Have you ever stopped to think about time? Like, really think about it? Not in the sense of 'I need to be here by this time' or 'I have this many minutes to do this' but in the sense of how it passes us by, how hours turn to days and days to weeks and weeks to months, months to years.
Time is a funny thing. It seems like nothing ever changes.
Every day, we go through the same routine: Wake up, go to work, come home, eat dinner, go to bed, rinse and repeat. Some days are a little different. There is a date or a concert or dinner with friends, something a little out of the ordinary. But overall, it feels like each day is the same as the one before it and the one after.
But if you take the time to stop and reflect, everything has changed.
What you are doing today is likely not the same thing you were doing exactly one year ago. Maybe one of those dates ended up being the love of your life. Or maybe you're at a new job or living in a different city. No matter how similar everything is, everything truly has changed.
Because that's what time does. It passes by, changes. We just don't take the time to notice.
I've been thinking about time a lot lately.
Friday marked the first anniversary of my Papa's death. In the year that's followed, each day has been a lot of the same - I've woken up, gone to work, come home and done it all over again the next day. I've even grumbled about how everything is the same, day in and day out.
But nothing is the same.
Papa isn't here for me to call whenever I feel like it. I've taken a new job, moved to a different state. Even this blog, the same blog I write every day, has changed.
I'm notorious about trying to control time. I'm always planning what time I need to be somewhere, how many minutes I can allocate for each task on my work plate. I come home and tell myself 'you have 30 minutes for dinner. Then you need to work on blogs for the next hour and then you should take about 30 minutes to tidy up and then...'
I really hate living like that.
Making a schedule and sticking to it gives me structure, but it also gives me anxiety. While it's helpful in the office to manage projects and profitability, scheduling out my Sunday - 'be at Mama's by this time, stay this long, go to Grandma's by this time, stay this long...' - only results in me being anxious and watching the clock instead of enjoying a Sunday afternoon with my family.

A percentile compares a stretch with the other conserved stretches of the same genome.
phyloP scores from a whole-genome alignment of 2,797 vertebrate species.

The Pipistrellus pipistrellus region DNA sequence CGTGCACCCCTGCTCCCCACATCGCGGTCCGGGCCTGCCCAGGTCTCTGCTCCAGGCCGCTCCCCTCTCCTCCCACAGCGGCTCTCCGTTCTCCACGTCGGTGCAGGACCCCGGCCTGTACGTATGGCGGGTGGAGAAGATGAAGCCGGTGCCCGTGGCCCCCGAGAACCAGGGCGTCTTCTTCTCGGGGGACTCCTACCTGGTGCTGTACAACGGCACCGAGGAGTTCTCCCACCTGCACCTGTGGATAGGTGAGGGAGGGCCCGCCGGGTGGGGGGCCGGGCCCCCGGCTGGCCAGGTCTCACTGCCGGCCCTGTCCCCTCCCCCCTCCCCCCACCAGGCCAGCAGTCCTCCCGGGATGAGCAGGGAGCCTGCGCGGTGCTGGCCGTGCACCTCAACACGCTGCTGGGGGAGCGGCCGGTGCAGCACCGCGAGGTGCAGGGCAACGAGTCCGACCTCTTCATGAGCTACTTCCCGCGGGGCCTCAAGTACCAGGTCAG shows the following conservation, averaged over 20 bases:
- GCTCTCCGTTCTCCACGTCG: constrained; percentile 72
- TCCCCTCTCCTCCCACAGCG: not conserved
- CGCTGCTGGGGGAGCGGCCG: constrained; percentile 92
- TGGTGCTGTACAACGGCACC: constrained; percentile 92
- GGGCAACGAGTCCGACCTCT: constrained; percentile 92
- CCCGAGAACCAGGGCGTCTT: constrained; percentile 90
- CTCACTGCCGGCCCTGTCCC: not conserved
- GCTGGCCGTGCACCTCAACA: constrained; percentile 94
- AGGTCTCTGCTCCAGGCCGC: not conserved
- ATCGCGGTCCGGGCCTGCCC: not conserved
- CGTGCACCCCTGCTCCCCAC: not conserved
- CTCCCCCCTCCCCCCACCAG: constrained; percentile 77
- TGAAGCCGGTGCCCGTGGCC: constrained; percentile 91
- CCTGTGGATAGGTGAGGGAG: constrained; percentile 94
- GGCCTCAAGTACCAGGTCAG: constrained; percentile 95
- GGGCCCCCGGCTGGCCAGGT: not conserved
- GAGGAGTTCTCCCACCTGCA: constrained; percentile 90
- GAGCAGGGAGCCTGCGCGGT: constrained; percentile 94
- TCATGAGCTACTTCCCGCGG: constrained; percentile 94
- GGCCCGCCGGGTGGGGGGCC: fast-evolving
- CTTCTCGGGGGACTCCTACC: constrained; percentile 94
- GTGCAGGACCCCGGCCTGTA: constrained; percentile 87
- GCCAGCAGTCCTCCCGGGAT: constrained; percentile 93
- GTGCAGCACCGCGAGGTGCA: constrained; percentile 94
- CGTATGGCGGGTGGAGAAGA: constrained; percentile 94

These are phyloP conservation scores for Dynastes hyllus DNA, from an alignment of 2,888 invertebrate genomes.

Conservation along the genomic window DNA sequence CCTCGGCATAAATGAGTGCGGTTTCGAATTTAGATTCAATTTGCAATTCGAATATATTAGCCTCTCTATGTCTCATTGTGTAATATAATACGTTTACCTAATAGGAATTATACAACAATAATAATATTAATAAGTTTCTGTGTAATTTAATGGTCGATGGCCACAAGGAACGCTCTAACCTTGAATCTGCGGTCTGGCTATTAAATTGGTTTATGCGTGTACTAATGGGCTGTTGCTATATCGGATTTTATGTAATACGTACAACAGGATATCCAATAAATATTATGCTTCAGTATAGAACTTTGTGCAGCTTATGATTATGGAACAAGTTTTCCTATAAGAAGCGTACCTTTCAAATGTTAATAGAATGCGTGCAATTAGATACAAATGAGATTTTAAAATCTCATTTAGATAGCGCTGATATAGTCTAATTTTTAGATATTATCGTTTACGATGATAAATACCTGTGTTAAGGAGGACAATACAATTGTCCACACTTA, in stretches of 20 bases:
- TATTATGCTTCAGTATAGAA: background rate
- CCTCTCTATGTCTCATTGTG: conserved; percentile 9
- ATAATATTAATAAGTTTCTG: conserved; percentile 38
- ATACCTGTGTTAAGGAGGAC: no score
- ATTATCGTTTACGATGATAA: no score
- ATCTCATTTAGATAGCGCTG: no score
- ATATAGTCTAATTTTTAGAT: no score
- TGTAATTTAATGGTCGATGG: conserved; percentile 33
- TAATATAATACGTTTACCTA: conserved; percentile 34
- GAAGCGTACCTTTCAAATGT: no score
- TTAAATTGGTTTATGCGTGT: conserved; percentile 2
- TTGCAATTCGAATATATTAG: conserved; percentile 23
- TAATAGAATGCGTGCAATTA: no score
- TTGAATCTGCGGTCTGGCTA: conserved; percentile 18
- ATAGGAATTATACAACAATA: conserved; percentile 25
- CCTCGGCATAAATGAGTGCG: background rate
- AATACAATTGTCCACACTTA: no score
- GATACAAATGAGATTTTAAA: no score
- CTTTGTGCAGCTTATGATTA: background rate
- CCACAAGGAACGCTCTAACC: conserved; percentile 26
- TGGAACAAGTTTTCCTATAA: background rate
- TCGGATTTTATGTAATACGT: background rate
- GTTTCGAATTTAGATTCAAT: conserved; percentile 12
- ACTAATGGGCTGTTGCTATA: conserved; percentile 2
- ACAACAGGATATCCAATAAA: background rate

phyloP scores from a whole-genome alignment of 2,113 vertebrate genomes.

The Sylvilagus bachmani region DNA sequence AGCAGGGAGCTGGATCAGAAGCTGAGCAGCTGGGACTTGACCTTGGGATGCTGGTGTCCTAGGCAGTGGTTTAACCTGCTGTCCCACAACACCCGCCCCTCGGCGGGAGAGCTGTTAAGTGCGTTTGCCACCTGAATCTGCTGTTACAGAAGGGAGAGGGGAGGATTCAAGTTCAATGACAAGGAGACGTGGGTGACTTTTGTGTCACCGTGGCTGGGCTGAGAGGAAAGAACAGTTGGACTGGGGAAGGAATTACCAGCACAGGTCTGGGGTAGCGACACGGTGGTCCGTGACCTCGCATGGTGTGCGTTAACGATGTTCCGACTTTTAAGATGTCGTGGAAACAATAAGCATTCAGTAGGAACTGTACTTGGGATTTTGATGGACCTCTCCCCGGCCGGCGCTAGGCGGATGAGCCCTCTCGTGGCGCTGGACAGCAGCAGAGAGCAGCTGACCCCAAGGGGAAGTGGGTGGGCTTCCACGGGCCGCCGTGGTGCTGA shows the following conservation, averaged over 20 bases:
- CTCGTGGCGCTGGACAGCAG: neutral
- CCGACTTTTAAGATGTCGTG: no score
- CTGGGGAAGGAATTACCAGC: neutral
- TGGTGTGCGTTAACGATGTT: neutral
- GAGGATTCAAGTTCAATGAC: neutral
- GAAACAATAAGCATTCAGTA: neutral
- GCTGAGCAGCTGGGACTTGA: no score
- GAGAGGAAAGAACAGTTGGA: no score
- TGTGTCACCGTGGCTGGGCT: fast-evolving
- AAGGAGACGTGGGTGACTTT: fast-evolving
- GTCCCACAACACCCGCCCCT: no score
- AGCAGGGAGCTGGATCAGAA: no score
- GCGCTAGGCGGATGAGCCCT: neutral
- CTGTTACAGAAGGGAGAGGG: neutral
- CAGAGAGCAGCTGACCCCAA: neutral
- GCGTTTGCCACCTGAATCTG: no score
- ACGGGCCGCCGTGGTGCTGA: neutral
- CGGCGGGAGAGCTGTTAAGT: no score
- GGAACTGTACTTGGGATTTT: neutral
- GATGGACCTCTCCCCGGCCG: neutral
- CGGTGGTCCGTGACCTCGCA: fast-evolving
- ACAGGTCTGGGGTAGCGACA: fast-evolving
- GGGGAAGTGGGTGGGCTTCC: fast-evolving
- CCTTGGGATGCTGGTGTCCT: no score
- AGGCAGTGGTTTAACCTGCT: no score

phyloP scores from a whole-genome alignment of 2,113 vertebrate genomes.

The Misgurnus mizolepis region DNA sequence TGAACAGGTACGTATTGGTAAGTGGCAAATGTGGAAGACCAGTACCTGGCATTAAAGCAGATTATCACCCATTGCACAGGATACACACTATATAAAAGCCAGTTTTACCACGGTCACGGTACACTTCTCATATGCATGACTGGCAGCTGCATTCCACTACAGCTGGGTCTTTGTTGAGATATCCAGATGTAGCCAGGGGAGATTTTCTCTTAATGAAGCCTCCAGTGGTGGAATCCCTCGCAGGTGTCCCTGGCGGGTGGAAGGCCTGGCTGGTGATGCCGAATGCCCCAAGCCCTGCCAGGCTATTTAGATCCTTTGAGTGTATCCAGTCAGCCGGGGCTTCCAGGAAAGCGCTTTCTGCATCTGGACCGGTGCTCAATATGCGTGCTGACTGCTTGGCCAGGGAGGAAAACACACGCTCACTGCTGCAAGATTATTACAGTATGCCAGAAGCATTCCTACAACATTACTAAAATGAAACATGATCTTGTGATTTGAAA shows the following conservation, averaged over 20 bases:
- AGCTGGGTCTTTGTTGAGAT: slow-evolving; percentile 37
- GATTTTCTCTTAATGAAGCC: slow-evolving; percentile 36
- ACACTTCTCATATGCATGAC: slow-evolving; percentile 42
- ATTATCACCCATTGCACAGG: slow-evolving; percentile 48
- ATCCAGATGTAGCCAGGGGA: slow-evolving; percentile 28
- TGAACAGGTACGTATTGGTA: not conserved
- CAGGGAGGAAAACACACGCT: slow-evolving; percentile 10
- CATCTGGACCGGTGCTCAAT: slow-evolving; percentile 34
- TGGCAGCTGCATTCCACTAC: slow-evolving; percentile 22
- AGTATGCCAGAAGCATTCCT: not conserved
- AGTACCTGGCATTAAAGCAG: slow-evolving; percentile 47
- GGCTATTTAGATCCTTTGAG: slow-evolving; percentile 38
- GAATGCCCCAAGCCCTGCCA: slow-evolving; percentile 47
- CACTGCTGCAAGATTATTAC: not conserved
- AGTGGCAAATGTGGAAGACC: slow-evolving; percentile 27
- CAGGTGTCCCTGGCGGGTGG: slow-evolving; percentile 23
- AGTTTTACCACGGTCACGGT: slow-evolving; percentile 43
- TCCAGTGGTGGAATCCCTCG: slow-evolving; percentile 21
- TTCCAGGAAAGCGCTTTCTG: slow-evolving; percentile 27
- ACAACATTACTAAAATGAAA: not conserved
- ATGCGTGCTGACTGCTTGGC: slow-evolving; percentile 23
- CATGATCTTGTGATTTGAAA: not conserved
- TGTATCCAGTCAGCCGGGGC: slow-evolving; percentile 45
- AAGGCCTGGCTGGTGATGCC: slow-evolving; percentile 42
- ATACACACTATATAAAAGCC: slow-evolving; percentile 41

I've decided to make a conscious effort to let go of my need to plan every single day down to the minute and try living in the moment more often.
Saturday, I had a plan. I had errands and shopping to do. I planned to be home by 3:00 and then had the afternoon broke into times to do things like clean, read, write.
Shopping was easier than expected - I found my dress, shoes and accessories in record time - and so I was home by 1:00 which meant I was able to restructure my self-imposed schedule to wrap things up even earlier and enjoy a plan-free evening.
Instead, my Granny came to visit for a while. Then we went out to dinner and done a little (more) shopping. It turned out to be one of the best Saturdays I've had in a while. I let go of my schedule and enjoyed my time with Granny, which, in turn, made missing Papa a little easier.
I've gotten worse as I've gotten older with this whole planning thing. I want to nip it in the bud now, before I have a husband and children. I don't want to be that mother and wife who is so busy planning out school pickups and homework time and dinner menus that I miss enjoying the precious moments - laughter from the backyard swing set, dancing in the kitchen, snuggling on the couch instead of doing laundry... That stuff is so much more important than sticking to a time table.
Time isn't an endless commodity. We don't have it to spare. God gives us what he wants us to have and its up to us to make the most of it, to appreciate what's given.
Time management doesn't necessarily mean planning your day down to the minute. It means realizing the times that matter.
Happy Monday, y'all!